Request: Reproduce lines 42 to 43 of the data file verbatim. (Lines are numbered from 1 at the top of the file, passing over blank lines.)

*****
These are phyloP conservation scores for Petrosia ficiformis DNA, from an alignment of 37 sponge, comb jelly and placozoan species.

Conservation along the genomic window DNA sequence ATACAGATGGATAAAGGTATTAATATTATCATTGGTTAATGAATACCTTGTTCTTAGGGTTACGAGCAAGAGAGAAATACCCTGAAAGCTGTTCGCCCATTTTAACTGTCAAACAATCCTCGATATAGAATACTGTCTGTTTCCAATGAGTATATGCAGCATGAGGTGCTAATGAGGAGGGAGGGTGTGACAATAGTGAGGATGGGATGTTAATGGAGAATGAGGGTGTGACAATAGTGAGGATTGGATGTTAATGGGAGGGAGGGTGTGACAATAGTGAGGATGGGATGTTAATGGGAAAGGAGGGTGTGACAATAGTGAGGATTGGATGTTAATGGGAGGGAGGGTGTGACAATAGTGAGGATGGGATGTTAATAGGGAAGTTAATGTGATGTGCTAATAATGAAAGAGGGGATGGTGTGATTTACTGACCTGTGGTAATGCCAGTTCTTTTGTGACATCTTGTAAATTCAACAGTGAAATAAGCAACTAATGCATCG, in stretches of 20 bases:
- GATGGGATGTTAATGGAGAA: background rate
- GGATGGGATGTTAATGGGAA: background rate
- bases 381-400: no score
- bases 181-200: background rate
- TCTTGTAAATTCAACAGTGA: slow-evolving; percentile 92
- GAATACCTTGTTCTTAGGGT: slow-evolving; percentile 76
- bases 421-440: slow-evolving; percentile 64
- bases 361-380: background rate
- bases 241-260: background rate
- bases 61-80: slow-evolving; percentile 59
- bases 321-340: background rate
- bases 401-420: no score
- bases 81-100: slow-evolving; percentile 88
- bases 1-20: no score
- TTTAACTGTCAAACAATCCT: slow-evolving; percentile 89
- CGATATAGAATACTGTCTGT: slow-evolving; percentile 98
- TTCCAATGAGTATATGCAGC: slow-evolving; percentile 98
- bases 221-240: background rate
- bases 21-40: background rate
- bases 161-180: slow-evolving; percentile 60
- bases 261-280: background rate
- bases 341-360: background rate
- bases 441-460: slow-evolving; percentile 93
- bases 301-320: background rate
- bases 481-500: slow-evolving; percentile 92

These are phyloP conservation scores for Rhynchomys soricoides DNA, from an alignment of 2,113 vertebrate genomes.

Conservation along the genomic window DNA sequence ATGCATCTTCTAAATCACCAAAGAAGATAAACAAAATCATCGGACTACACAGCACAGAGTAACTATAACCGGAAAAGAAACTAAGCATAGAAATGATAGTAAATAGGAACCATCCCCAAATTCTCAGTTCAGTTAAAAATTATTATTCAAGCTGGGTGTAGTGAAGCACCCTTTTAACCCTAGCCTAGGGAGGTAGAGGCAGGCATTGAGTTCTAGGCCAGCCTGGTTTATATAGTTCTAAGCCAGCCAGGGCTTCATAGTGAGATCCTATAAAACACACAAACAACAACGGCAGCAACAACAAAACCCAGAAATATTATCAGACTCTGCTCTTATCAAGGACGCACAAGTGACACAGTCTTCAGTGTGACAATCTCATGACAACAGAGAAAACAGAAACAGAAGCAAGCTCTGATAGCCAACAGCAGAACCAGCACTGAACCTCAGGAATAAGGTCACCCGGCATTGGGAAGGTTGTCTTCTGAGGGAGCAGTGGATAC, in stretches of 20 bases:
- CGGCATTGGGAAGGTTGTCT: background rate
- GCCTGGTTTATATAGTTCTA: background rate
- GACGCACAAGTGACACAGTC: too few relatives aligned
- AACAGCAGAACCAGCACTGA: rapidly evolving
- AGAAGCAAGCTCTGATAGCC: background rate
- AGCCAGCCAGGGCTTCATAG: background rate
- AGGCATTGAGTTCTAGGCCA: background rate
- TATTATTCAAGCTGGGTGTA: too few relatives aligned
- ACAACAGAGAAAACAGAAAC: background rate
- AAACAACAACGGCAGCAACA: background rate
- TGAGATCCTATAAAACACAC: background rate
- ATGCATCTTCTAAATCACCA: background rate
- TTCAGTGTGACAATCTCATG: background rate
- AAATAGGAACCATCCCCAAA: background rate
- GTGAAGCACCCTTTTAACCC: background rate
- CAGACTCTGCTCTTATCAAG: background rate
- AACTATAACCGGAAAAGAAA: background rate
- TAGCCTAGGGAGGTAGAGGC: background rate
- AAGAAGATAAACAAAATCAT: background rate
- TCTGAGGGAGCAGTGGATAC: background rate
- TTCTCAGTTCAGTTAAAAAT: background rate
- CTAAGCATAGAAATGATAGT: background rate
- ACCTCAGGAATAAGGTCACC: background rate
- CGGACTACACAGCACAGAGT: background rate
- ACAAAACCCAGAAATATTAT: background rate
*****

- TTCAGTGTGACAATCTCATG: background rate
- AAATAGGAACCATCCCCAAA: background rate